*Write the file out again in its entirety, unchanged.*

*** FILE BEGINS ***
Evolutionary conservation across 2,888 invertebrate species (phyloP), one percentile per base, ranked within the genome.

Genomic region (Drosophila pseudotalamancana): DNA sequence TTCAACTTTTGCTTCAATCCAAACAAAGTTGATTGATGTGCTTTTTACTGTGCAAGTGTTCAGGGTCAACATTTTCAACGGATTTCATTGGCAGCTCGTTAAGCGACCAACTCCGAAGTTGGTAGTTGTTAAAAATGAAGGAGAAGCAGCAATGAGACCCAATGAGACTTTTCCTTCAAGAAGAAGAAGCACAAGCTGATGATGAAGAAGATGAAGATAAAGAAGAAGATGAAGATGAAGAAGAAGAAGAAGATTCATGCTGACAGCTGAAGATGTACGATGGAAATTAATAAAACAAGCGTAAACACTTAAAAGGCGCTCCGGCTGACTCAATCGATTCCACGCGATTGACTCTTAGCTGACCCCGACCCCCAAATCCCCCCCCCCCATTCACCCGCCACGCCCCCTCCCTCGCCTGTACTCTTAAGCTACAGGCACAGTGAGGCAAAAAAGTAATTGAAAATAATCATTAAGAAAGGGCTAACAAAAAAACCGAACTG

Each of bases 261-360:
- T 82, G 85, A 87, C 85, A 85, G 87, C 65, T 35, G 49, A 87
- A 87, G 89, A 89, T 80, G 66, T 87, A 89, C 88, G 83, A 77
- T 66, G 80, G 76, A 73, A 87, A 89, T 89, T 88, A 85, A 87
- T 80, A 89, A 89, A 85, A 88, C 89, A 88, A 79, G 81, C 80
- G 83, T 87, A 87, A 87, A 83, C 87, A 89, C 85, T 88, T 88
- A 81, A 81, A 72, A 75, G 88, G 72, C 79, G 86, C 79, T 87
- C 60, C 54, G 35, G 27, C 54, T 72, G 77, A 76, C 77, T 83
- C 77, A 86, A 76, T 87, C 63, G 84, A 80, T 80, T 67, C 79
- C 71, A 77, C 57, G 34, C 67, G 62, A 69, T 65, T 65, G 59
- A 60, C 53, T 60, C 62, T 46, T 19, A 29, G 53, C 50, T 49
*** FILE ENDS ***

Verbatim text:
Evolutionary conservation across 2,888 invertebrate species (phyloP), one percentile per base, ranked within the genome.

Genomic region (Drosophila pseudotalamancana): DNA sequence TTCAACTTTTGCTTCAATCCAAACAAAGTTGATTGATGTGCTTTTTACTGTGCAAGTGTTCAGGGTCAACATTTTCAACGGATTTCATTGGCAGCTCGTTAAGCGACCAACTCCGAAGTTGGTAGTTGTTAAAAATGAAGGAGAAGCAGCAATGAGACCCAATGAGACTTTTCCTTCAAGAAGAAGAAGCACAAGCTGATGATGAAGAAGATGAAGATAAAGAAGAAGATGAAGATGAAGAAGAAGAAGAAGATTCATGCTGACAGCTGAAGATGTACGATGGAAATTAATAAAACAAGCGTAAACACTTAAAAGGCGCTCCGGCTGACTCAATCGATTCCACGCGATTGACTCTTAGCTGACCCCGACCCCCAAATCCCCCCCCCCCATTCACCCGCCACGCCCCCTCCCTCGCCTGTACTCTTAAGCTACAGGCACAGTGAGGCAAAAAAGTAATTGAAAATAATCATTAAGAAAGGGCTAACAAAAAAACCGAACTG

Each of bases 261-360:
- T 82, G 85, A 87, C 85, A 85, G 87, C 65, T 35, G 49, A 87
- A 87, G 89, A 89, T 80, G 66, T 87, A 89, C 88, G 83, A 77
- T 66, G 80, G 76, A 73, A 87, A 89, T 89, T 88, A 85, A 87
- T 80, A 89, A 89, A 85, A 88, C 89, A 88, A 79, G 81, C 80
- G 83, T 87, A 87, A 87, A 83, C 87, A 89, C 85, T 88, T 88
- A 81, A 81, A 72, A 75, G 88, G 72, C 79, G 86, C 79, T 87
- C 60, C 54, G 35, G 27, C 54, T 72, G 77, A 76, C 77, T 83
- C 77, A 86, A 76, T 87, C 63, G 84, A 80, T 80, T 67, C 79
- C 71, A 77, C 57, G 34, C 67, G 62, A 69, T 65, T 65, G 59
- A 60, C 53, T 60, C 62, T 46, T 19, A 29, G 53, C 50, T 49